These days no one would make a screw. They come free in packages with other things. Buy a whatsit and a small plastic package of screws comes free, whether you end up using them or not. In my shop I have a a small cabinet of drawers with screws sorted by type. Still, I make occasional trips to the hardware store just to buy more. But less than 200 years ago, screws were a rare thing. Each required the investment of a craftsman's skill and time. Reader John Grossbohlin had worked as a craftsman at Colonial Williamsberg in his earlier life, and he wrote the following:
"I've been thinking about your blog posting on "10% Off" as my Rockler catalog came in today's mail...John, your screws are amazing. So you tell me... What are the values of such things? What are the reasons such things need to be preserved? Is there an intellectual component to making a screw? Is there a developmental component? Do you suspect that John's time in making screws added to his perspectives on the universe? Michael Wiener, in describing his relationship to the Spaulding Boatworks in Sausalito said,
Over time quite a number of skills were lost, or would have been lost, if it weren't for living history museums and individual crafts people. For example, if it weren't for Wallace Gusler, and the support of the Colonial Williamsburg Foundation, the myriad skills involved in making flintlock rifles with 18th century (and earlier) technologies would have been lost. Wallace redeveloped the technologies by looking at the story artifacts and old guns could tell...
One of the things I learned while working in the Williamsburg Gunsmith Shop was how to make wood screws. Seems like a simple thing until you find out the shafts were shaped and the threads created with files... yes files. There were no screw plates for wood screws as there were for machine screws though a chamfer plate was used to shape the countersink.
I got good at making screws and it took me about 20 minutes to make a screw of about No 8 size 1 1/4" long... larger screws such as used on butt plates took about 30 minutes each. Today we take wood screws for granted as machine make them by the billions each year for pennies per piece. In the 18th century nails, pegs, clenched spikes or rivets would be used instead of a very expensive screw... can you imagine paying for an hour's worth of shop time for two screws?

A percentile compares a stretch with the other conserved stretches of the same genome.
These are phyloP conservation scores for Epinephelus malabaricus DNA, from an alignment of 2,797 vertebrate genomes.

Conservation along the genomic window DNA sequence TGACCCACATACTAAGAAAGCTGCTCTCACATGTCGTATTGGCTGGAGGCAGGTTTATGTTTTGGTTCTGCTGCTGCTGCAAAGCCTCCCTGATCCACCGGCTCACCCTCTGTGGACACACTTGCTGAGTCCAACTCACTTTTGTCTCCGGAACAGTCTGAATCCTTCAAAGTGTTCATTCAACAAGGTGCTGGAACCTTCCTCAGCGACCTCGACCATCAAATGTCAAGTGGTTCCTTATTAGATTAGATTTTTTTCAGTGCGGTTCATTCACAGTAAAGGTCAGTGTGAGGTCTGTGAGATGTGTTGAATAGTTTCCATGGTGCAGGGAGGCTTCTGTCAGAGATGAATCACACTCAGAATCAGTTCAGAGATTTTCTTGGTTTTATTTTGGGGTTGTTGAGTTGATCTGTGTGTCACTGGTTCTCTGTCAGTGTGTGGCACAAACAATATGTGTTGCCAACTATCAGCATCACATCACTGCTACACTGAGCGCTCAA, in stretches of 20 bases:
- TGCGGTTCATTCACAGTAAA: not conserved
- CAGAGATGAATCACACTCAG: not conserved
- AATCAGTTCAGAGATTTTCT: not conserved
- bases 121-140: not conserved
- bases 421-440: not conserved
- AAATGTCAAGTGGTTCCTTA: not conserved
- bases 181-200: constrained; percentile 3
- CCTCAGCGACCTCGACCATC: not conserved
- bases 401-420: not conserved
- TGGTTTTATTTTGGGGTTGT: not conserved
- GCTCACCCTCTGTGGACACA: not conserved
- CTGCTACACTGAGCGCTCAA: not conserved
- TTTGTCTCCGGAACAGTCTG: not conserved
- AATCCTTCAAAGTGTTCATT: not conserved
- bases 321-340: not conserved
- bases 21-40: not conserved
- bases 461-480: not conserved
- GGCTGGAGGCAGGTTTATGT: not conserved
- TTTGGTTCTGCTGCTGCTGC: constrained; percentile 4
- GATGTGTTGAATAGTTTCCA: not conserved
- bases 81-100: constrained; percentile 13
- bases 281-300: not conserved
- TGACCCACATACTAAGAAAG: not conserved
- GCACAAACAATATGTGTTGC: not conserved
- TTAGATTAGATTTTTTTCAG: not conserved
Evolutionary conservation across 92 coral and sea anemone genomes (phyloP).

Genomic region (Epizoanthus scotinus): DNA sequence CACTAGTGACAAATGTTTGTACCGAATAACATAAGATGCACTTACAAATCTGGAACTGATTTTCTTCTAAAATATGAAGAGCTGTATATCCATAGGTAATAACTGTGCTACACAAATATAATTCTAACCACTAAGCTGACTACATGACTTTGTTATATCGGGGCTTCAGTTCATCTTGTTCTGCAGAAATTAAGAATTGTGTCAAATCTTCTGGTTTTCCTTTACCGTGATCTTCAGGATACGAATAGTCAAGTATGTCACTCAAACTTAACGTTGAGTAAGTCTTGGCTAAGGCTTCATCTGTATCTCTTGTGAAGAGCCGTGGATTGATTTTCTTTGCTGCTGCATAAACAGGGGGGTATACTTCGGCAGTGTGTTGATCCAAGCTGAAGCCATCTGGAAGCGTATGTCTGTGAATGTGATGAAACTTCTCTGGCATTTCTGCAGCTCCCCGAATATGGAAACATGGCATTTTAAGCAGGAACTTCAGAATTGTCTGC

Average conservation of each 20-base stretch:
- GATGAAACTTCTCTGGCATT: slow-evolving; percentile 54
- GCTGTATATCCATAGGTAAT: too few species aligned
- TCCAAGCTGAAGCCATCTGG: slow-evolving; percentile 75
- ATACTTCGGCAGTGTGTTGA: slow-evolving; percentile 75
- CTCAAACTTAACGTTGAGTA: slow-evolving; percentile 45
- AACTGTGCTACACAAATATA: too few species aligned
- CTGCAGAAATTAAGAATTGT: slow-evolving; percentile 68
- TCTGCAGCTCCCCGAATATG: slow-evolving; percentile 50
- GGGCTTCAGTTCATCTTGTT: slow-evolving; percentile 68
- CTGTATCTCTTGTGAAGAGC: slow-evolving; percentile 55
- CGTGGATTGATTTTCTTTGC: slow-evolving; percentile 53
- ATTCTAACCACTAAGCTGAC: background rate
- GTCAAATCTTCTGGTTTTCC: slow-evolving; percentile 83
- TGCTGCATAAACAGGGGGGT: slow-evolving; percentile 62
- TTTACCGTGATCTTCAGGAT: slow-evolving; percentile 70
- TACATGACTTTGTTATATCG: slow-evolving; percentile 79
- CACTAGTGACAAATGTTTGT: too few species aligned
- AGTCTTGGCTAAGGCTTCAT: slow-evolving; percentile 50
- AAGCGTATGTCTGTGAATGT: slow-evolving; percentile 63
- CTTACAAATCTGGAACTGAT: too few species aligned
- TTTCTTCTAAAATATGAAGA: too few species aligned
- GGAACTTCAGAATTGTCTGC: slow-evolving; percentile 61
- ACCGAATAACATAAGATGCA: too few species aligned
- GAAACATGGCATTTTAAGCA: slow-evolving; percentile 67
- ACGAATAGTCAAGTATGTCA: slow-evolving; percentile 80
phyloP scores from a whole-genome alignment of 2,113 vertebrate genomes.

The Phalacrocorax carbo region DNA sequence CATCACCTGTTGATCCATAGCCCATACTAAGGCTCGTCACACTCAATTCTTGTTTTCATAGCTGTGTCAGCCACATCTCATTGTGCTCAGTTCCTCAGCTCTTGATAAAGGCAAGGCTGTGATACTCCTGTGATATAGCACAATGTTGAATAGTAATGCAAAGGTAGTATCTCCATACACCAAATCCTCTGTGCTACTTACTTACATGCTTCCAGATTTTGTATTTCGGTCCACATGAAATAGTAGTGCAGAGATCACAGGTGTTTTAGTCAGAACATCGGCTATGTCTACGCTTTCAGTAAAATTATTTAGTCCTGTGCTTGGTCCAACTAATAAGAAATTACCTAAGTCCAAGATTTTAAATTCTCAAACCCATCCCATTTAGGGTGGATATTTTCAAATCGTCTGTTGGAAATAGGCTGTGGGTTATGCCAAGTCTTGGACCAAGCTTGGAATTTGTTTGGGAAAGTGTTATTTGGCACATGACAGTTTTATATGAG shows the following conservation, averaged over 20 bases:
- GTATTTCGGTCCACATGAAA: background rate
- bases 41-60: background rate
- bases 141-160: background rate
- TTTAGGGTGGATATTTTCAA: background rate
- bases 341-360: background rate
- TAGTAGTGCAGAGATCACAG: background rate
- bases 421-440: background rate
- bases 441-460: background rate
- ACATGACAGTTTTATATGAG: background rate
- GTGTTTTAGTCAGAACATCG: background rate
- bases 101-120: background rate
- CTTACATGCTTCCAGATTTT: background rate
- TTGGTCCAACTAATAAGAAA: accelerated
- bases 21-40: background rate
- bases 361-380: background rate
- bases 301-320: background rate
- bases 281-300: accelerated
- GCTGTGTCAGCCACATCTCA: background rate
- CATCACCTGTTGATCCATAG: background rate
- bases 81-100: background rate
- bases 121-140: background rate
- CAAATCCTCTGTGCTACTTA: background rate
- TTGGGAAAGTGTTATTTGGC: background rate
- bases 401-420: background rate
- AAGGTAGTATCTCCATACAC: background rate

Attached is a photo of screws I made. You can see file marks on them. The heads are thick on purpose. A temporary slot would be cut in the head, the screw inserted into the desired pre-drilled hole, and then the permanent slot orientation would be determined. The screw would then be removed and the head shaped with the permanent slot. This allowed for lining all the slots up in the desired orientation. Also, screws always had to be returned to the same hole due to variance in the threads and the slot orientation.
I know how to do this work but quite frankly have no occasion to use the skill!
It occurs to me that some specific skills are interesting but of no practical value. This was not one of those cases. I found out that if someone couldn't make wood screws the gunsmiths wouldn't waste any time trying to teach them the far more difficult tasks of gun making. I passed the screw test and was exposed to far more interesting and challenging tasks... after all, making screws was the work of women and children in the period, not something a skilled tradesman would waste time on! A lot has changed over the years but those stepping-stone skills should be preserved. -John"
"... it's important that people learn both technique and values while they're working here. That's my own sort of quiet contribution to the educational component of our mission. I find that kind of learning more to my liking than school-learning. I served a four-year apprenticeship--and then you're ready to start learning."One good thing about the computer age is that it is allowing those of us whose greater skills are hand skills, to take a few moments to explain a few things to those who may never quite understand. There is no better way to shape character and intellect than to become engaged fashioning real things from basic raw materials. Make, fix, and create. Take a straight shaving off a plank. There are two things that most worry those of us who observe modern schooling. Students become intellectually disengaged and lacking in character, missing two distinct components of craftsmanship. We have chosen to neglect the education of our children's hands. DIY (do it yourself) , LIY (learn it yourself), TIY (teach it yourself). Best yet, teach it to kids.
In the photo at left, you can see my finished tie cabinet, inspired by Greene and Greene designs.
As you can see, I continue work on the cherry cabinet, by assembling the cherry and maple raised panel doors and fitting the base molding. While the molding parts are clamped in place, I will use screws to attach them to the cabinet frame, then remove the parts for sanding, and then install them permanently to the cabinet. The doors are ready for routing, sanding and hinges.